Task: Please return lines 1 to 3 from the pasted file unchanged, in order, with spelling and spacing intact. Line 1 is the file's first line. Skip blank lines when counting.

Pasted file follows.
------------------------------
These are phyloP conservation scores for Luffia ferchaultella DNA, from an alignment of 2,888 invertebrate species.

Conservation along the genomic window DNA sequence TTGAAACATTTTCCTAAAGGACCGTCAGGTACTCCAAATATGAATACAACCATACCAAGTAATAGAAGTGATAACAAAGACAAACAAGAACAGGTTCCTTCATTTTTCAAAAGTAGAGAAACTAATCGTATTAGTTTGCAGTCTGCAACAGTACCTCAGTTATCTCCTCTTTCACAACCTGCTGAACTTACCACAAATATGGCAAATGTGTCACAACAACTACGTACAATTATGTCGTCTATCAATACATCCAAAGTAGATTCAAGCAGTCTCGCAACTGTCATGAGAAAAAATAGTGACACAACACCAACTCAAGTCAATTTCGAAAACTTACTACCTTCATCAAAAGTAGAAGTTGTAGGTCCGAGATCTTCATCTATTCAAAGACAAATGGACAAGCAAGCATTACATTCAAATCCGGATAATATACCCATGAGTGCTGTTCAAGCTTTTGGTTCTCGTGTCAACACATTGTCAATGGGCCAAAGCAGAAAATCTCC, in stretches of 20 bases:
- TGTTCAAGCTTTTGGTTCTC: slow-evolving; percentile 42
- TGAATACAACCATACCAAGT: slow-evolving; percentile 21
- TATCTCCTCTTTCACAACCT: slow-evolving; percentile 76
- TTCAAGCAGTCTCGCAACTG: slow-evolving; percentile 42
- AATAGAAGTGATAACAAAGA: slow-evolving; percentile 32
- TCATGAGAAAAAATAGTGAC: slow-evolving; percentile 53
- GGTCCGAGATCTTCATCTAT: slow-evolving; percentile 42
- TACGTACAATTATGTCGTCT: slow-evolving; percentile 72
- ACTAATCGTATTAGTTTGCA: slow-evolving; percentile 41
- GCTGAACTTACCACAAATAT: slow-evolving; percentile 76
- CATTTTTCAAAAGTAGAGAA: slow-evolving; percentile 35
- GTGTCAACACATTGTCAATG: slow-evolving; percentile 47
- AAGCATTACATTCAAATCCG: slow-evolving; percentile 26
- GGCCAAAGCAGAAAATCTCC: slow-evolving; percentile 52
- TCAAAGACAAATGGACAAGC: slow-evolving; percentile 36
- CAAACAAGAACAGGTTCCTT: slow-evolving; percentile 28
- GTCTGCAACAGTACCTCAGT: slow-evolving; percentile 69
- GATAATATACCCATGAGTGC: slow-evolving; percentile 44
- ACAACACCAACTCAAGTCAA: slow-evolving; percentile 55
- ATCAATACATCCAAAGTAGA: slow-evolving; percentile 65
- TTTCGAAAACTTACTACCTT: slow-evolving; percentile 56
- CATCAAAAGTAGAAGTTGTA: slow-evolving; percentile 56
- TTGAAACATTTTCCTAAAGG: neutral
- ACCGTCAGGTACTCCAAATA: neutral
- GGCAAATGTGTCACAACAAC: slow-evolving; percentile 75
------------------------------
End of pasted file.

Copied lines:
These are phyloP conservation scores for Luffia ferchaultella DNA, from an alignment of 2,888 invertebrate species.

Conservation along the genomic window DNA sequence TTGAAACATTTTCCTAAAGGACCGTCAGGTACTCCAAATATGAATACAACCATACCAAGTAATAGAAGTGATAACAAAGACAAACAAGAACAGGTTCCTTCATTTTTCAAAAGTAGAGAAACTAATCGTATTAGTTTGCAGTCTGCAACAGTACCTCAGTTATCTCCTCTTTCACAACCTGCTGAACTTACCACAAATATGGCAAATGTGTCACAACAACTACGTACAATTATGTCGTCTATCAATACATCCAAAGTAGATTCAAGCAGTCTCGCAACTGTCATGAGAAAAAATAGTGACACAACACCAACTCAAGTCAATTTCGAAAACTTACTACCTTCATCAAAAGTAGAAGTTGTAGGTCCGAGATCTTCATCTATTCAAAGACAAATGGACAAGCAAGCATTACATTCAAATCCGGATAATATACCCATGAGTGCTGTTCAAGCTTTTGGTTCTCGTGTCAACACATTGTCAATGGGCCAAAGCAGAAAATCTCC, in stretches of 20 bases:
- TGTTCAAGCTTTTGGTTCTC: slow-evolving; percentile 42